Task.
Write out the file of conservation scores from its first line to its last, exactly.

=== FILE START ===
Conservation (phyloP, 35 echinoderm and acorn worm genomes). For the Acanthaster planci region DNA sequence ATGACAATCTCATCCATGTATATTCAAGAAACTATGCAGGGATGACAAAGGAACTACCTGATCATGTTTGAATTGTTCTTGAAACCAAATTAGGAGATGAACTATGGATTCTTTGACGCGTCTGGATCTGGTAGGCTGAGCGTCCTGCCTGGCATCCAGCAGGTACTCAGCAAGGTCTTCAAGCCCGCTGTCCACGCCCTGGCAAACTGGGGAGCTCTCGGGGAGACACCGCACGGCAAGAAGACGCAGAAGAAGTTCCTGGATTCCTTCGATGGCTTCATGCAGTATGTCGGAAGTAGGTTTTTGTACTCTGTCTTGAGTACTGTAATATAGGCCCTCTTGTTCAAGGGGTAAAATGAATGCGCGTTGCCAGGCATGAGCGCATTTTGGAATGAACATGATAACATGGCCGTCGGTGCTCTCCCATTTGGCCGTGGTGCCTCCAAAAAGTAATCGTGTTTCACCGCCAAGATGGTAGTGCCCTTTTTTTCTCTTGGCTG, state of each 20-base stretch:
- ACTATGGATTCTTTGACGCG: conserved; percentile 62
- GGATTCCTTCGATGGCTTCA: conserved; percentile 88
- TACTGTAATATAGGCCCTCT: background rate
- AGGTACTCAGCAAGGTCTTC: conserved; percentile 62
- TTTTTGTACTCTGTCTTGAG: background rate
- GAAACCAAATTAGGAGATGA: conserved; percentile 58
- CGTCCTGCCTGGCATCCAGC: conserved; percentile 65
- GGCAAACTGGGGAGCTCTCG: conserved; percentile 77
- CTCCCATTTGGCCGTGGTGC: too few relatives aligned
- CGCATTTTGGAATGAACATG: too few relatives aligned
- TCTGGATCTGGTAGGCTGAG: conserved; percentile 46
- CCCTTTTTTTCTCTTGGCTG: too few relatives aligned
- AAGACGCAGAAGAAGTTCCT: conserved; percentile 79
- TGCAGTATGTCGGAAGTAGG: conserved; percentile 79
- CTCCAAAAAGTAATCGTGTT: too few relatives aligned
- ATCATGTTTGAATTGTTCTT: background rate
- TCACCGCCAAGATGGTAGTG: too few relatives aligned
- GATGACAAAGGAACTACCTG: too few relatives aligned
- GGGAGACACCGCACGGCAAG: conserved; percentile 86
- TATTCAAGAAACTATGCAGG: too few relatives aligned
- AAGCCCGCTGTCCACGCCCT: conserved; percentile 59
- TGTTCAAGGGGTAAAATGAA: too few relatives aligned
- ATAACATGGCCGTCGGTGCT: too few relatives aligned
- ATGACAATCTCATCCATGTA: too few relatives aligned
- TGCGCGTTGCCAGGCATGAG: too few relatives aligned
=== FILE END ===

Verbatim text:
Conservation (phyloP, 35 echinoderm and acorn worm genomes). For the Acanthaster planci region DNA sequence ATGACAATCTCATCCATGTATATTCAAGAAACTATGCAGGGATGACAAAGGAACTACCTGATCATGTTTGAATTGTTCTTGAAACCAAATTAGGAGATGAACTATGGATTCTTTGACGCGTCTGGATCTGGTAGGCTGAGCGTCCTGCCTGGCATCCAGCAGGTACTCAGCAAGGTCTTCAAGCCCGCTGTCCACGCCCTGGCAAACTGGGGAGCTCTCGGGGAGACACCGCACGGCAAGAAGACGCAGAAGAAGTTCCTGGATTCCTTCGATGGCTTCATGCAGTATGTCGGAAGTAGGTTTTTGTACTCTGTCTTGAGTACTGTAATATAGGCCCTCTTGTTCAAGGGGTAAAATGAATGCGCGTTGCCAGGCATGAGCGCATTTTGGAATGAACATGATAACATGGCCGTCGGTGCTCTCCCATTTGGCCGTGGTGCCTCCAAAAAGTAATCGTGTTTCACCGCCAAGATGGTAGTGCCCTTTTTTTCTCTTGGCTG, state of each 20-base stretch:
- ACTATGGATTCTTTGACGCG: conserved; percentile 62
- GGATTCCTTCGATGGCTTCA: conserved; percentile 88
- TACTGTAATATAGGCCCTCT: background rate
- AGGTACTCAGCAAGGTCTTC: conserved; percentile 62
- TTTTTGTACTCTGTCTTGAG: background rate
- GAAACCAAATTAGGAGATGA: conserved; percentile 58
- CGTCCTGCCTGGCATCCAGC: conserved; percentile 65
- GGCAAACTGGGGAGCTCTCG: conserved; percentile 77
- CTCCCATTTGGCCGTGGTGC: too few relatives aligned
- CGCATTTTGGAATGAACATG: too few relatives aligned
- TCTGGATCTGGTAGGCTGAG: conserved; percentile 46
- CCCTTTTTTTCTCTTGGCTG: too few relatives aligned
- AAGACGCAGAAGAAGTTCCT: conserved; percentile 79
- TGCAGTATGTCGGAAGTAGG: conserved; percentile 79
- CTCCAAAAAGTAATCGTGTT: too few relatives aligned
- ATCATGTTTGAATTGTTCTT: background rate
- TCACCGCCAAGATGGTAGTG: too few relatives aligned
- GATGACAAAGGAACTACCTG: too few relatives aligned
- GGGAGACACCGCACGGCAAG: conserved; percentile 86
- TATTCAAGAAACTATGCAGG: too few relatives aligned
- AAGCCCGCTGTCCACGCCCT: conserved; percentile 59
- TGTTCAAGGGGTAAAATGAA: too few relatives aligned
- ATAACATGGCCGTCGGTGCT: too few relatives aligned
- ATGACAATCTCATCCATGTA: too few relatives aligned
- TGCGCGTTGCCAGGCATGAG: too few relatives aligned